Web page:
Chancellor George Osborne is expected to include a number of measures to help businesses in the Budget without doing anything “too flashy”, according to a finance expert.
Osborne is due to reveal his plans for the nation’s coffers less than a week after the Fitch credit ratings agency put the UK’s top AAA rating on “negative outlook”.
With Britain at risk of being downgraded in the next few years, this Budget could take on even greater significance.
Chris Redfern, business client dealer at Moneycorp, explained that the credit warning should reduce expectations for tax relief among bosses.
“It just reminds everyone that there is a massive job at hand here to cut this country’s spending and cut the deficit we have,” he said. “We can’t afford at the moment to be giving out massive tax breaks when there is still such a big problem to deal with.”
In the run up to the Budget, a number of issues relating to SMEs have been brought into focus. One of the biggest concerns is the amount of red tape restricting firms. The Federation of Small Business is one organisation that has been campaigning on this issue, demanding improved access to finance.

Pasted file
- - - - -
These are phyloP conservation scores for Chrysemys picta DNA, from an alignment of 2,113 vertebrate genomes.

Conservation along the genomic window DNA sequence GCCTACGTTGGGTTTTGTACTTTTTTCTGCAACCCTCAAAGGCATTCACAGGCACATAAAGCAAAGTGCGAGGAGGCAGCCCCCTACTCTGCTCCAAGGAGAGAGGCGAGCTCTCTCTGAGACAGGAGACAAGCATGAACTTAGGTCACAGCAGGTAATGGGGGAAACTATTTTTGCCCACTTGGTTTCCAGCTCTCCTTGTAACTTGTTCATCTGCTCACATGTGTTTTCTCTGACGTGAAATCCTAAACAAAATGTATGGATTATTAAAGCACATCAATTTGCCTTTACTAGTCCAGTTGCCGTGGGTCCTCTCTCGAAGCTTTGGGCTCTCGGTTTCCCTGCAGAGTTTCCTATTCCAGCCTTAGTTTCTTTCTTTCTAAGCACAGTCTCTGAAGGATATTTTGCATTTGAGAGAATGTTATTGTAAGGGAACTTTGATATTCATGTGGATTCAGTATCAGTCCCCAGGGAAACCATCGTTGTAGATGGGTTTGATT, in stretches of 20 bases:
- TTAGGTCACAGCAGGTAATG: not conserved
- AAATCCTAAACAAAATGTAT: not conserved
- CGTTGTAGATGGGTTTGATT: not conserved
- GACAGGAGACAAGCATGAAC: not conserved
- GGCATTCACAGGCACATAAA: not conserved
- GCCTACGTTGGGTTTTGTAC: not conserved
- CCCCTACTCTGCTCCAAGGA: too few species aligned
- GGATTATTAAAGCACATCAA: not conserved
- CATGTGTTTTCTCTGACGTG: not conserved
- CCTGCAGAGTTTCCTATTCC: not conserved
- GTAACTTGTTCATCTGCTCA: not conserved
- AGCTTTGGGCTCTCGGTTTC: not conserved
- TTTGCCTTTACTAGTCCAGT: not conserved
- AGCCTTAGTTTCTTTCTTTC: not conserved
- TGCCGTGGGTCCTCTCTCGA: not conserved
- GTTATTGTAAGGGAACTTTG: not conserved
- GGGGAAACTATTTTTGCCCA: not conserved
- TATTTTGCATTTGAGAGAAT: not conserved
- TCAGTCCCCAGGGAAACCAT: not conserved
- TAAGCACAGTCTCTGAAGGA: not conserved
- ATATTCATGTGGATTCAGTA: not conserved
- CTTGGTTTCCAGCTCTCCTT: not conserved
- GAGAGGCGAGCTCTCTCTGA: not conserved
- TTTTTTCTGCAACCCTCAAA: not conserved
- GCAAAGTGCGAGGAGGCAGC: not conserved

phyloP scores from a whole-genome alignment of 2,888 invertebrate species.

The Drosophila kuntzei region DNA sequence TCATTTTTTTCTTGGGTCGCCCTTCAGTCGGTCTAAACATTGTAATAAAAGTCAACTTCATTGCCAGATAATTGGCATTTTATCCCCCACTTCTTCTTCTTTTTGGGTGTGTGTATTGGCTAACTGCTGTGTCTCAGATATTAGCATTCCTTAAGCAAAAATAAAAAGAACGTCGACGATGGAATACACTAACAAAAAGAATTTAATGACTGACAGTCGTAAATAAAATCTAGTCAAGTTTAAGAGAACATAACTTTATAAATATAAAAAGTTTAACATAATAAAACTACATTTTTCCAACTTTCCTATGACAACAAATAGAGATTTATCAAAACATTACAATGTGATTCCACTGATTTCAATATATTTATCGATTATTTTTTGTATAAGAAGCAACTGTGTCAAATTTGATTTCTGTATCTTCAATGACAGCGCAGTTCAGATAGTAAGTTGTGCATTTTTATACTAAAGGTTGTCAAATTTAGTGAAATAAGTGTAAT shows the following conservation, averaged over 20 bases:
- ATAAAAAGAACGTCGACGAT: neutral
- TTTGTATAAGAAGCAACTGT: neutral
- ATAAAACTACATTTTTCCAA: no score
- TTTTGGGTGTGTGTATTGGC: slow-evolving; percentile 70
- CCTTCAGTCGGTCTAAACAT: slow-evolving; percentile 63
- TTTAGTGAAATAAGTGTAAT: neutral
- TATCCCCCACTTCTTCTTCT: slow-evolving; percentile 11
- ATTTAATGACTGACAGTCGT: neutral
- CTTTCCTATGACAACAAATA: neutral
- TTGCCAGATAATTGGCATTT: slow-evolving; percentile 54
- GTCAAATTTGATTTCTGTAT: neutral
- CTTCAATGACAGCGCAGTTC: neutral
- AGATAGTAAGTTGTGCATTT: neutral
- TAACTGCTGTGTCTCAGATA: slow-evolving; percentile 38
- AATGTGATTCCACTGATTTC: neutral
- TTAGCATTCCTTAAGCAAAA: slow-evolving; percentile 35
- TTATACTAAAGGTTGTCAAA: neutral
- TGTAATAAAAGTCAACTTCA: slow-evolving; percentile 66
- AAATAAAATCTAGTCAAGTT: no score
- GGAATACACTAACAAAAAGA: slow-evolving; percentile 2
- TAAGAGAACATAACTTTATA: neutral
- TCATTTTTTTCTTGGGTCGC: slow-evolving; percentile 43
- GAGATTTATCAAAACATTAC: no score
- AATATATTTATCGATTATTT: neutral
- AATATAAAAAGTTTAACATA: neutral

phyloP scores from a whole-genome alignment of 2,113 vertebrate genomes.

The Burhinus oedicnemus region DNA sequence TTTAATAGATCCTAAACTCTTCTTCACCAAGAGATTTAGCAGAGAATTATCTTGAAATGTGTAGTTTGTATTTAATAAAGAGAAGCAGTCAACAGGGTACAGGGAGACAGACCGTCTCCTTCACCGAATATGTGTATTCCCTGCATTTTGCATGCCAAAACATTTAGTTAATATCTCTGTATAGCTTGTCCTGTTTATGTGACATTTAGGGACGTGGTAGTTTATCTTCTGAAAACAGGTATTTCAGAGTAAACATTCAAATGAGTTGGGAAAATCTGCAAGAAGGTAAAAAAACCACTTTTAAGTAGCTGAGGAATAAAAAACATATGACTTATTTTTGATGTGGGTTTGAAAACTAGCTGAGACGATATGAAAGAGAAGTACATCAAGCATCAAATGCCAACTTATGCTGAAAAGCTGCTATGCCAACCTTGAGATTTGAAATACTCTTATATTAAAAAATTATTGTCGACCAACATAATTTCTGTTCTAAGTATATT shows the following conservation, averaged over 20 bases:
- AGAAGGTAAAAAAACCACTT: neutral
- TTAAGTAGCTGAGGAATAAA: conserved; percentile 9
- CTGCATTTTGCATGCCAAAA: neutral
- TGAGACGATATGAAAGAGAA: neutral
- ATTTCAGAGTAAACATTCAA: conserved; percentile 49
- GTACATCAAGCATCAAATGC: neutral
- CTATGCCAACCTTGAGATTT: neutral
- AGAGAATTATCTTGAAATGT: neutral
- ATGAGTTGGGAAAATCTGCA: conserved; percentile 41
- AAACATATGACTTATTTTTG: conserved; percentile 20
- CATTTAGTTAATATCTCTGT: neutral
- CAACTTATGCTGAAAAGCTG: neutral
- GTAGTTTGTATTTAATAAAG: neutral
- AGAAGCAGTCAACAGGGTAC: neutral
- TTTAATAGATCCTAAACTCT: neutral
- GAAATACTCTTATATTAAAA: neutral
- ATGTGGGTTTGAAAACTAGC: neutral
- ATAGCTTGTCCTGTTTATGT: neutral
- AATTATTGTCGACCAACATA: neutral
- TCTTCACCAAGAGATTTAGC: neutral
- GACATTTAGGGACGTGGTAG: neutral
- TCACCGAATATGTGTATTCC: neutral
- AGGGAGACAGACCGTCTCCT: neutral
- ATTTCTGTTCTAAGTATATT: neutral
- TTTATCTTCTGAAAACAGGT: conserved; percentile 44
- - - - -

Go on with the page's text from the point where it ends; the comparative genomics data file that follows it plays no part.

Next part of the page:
Graham Morgan, corporate tax partner at Kingston Smith LLP, said strict regulation is strangling growth prospects.
“When small businesses reach a certain size, their next step must become a leap due to the cumulative impact of regulatory requirements – which they are not equipped to handle,” he said.
“As a result, many small businesses are simply not able to take the plunge at what would otherwise be a crucial stage of growth.”
Meanwhile, the Centre for Policy Studies (CPS) has urged Osborne to go further with planned cuts to corporation tax, but Morgan can’t see this happening.
As part of last year’s Budget, Osborne revealed that the levy on businesses would be cut down to 23 per cent by 2014. The CPS says reducing it further to 20 per cent would boost confidence, overseas investment, and provide increased revenues.
But Morgan added: “Such drastic cuts are unlikely given the parlous state of the public finances, but the chancellor may give a nod towards further long-term reductions, perhaps accompanied by a realignment of the tax base to pay for them.”
However, tax relief for research and development might just be an exception to the rule, as the government looks to reshape the economy.